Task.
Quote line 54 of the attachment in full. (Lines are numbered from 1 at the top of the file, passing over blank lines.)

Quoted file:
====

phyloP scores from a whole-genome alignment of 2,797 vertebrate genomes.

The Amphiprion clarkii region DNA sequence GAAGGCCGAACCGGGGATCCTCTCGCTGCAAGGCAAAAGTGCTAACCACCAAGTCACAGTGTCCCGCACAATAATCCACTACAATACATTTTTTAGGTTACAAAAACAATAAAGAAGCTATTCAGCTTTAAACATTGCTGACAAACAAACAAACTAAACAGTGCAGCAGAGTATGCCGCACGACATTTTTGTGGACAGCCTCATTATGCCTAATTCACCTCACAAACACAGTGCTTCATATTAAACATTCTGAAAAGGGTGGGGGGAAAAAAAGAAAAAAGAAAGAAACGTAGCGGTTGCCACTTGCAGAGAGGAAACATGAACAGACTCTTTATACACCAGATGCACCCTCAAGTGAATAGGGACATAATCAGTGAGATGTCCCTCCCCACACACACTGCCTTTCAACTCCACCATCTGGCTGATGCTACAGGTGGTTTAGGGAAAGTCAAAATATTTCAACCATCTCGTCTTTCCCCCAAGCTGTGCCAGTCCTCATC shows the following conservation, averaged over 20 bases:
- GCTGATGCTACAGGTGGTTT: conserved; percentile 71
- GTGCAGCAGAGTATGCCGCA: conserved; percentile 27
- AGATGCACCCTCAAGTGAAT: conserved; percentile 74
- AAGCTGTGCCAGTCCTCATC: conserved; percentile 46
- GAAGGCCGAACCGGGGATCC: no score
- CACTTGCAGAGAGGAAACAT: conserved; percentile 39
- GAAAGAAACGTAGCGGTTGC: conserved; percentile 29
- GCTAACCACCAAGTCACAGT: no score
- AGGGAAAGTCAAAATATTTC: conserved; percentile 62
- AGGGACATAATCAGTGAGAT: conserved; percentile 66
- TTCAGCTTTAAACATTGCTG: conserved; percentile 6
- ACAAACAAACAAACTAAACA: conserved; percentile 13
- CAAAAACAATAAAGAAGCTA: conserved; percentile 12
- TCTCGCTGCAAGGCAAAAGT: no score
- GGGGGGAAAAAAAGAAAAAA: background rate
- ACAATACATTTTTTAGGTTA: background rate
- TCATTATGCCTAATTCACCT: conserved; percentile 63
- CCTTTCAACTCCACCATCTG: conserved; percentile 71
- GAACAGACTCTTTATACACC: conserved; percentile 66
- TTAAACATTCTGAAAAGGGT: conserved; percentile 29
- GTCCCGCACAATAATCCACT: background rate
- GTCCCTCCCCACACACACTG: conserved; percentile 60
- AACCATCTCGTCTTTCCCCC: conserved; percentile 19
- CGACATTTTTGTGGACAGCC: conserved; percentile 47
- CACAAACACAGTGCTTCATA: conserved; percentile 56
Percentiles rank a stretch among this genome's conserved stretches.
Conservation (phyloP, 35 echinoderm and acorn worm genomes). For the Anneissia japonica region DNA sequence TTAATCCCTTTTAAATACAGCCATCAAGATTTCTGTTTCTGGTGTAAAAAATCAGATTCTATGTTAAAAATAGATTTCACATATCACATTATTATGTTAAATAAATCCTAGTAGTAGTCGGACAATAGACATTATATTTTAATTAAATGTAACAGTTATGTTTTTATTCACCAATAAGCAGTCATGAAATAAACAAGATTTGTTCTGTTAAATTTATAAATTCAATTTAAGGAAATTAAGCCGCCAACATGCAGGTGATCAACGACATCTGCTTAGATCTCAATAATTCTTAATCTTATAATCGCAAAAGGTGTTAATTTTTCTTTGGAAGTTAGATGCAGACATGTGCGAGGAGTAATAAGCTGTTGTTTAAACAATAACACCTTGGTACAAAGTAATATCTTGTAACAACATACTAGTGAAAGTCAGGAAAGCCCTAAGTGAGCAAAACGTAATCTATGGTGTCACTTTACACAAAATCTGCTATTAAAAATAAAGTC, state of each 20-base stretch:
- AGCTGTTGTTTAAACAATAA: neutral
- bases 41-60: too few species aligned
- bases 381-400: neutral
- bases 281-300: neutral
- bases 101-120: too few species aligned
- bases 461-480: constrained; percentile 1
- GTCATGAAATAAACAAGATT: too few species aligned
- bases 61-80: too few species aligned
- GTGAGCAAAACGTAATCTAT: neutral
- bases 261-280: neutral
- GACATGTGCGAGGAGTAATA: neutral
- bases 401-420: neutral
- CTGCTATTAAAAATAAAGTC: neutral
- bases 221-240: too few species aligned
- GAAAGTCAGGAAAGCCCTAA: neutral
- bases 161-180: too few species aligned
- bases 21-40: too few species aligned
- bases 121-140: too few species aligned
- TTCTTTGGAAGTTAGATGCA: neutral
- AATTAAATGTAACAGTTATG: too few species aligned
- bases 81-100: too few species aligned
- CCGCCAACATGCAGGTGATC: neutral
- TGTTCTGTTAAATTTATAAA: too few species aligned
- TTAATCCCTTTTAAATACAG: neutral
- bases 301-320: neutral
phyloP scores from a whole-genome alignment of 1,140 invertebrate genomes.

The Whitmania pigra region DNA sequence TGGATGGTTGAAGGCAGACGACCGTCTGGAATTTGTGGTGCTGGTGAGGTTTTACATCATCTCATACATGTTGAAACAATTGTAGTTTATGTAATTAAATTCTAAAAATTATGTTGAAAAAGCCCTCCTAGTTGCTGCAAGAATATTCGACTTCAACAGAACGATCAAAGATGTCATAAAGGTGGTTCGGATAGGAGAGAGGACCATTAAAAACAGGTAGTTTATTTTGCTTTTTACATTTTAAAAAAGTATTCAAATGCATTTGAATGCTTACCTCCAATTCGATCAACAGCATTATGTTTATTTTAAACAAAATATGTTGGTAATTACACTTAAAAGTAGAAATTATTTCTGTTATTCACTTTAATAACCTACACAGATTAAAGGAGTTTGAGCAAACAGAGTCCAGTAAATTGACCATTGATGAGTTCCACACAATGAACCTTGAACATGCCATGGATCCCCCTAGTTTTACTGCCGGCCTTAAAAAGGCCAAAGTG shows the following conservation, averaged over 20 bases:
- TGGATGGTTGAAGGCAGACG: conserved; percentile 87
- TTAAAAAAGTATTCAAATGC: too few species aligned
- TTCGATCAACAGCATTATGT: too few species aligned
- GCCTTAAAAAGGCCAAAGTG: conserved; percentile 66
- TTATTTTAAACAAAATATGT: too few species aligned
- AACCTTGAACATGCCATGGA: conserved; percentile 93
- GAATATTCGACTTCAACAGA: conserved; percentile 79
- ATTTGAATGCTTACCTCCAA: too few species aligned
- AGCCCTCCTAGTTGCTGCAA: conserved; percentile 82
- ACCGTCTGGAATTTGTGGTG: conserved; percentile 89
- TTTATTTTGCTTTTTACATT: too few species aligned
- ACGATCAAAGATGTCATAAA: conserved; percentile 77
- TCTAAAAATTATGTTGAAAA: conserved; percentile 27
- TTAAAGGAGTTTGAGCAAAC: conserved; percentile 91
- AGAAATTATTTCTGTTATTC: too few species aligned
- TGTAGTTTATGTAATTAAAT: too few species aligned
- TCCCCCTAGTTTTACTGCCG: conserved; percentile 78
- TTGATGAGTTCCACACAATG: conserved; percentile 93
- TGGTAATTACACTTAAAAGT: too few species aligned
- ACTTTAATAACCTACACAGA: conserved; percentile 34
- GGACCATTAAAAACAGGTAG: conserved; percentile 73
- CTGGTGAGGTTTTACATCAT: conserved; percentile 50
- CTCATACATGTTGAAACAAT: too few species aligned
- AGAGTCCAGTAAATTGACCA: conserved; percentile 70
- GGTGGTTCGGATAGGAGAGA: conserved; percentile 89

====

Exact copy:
- bases 301-320: neutral